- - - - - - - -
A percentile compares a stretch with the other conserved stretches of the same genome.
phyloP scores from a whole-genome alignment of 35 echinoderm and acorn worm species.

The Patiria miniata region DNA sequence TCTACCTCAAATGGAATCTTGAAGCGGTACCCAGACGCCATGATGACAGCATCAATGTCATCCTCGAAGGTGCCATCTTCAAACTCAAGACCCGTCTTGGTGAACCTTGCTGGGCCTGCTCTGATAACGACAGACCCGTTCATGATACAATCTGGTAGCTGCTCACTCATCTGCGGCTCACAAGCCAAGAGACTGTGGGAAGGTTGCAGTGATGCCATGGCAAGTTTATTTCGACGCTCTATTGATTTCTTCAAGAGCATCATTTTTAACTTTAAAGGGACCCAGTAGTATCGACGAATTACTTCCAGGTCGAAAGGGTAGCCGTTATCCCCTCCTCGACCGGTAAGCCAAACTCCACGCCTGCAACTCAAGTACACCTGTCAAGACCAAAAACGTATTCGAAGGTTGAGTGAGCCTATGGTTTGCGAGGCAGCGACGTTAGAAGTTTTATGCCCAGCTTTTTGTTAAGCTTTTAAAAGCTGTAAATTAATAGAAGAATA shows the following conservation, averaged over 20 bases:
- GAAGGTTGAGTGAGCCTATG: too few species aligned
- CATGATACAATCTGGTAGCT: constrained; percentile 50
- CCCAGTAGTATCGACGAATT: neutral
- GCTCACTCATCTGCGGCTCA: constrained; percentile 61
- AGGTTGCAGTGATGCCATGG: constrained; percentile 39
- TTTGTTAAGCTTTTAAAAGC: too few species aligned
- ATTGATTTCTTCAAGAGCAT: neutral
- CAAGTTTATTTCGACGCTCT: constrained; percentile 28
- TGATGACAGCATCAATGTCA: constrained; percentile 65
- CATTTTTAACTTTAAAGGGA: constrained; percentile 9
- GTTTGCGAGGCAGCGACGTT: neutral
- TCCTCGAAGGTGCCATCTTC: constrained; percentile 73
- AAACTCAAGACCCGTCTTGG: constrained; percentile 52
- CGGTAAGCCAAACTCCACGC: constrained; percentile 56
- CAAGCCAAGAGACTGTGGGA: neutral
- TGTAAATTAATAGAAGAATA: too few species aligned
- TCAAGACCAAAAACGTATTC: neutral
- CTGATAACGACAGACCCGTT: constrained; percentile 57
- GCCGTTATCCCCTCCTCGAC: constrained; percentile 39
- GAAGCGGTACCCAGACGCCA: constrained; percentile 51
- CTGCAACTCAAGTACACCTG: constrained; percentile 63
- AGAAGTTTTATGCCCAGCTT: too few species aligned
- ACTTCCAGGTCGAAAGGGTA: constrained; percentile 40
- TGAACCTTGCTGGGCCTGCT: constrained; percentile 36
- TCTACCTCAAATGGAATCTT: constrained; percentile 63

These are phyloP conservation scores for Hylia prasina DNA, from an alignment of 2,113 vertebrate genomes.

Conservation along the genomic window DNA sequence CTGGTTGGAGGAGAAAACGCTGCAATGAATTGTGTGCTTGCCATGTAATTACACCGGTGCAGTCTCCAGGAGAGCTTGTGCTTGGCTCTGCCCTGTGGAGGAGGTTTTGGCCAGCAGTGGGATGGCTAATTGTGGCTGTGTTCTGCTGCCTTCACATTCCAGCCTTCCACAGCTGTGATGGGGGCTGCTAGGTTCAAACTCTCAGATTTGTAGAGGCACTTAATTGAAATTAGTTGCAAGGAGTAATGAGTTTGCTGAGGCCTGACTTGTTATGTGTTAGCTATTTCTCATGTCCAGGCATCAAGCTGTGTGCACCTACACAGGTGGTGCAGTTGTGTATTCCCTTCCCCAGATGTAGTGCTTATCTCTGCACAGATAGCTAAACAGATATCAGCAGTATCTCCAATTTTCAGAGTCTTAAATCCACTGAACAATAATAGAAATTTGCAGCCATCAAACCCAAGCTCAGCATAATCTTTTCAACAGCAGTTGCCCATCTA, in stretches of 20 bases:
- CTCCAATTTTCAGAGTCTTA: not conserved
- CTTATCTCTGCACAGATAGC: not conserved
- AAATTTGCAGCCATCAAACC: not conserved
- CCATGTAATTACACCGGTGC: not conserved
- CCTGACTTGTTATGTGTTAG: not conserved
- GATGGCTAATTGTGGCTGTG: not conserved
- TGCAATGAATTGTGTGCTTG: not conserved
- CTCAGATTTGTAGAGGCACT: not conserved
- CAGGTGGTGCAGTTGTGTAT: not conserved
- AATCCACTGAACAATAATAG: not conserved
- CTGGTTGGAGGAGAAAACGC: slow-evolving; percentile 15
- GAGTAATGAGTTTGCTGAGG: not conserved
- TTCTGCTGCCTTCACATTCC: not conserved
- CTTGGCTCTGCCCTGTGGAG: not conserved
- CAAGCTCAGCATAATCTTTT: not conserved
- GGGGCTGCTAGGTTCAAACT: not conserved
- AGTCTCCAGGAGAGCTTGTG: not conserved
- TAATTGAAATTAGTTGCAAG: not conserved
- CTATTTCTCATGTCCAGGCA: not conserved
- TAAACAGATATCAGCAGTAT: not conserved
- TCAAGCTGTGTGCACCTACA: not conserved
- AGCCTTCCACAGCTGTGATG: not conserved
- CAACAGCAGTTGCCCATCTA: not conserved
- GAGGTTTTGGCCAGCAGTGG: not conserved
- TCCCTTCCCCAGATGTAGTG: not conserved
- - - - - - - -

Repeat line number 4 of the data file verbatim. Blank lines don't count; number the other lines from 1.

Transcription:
- GAAGGTTGAGTGAGCCTATG: too few species aligned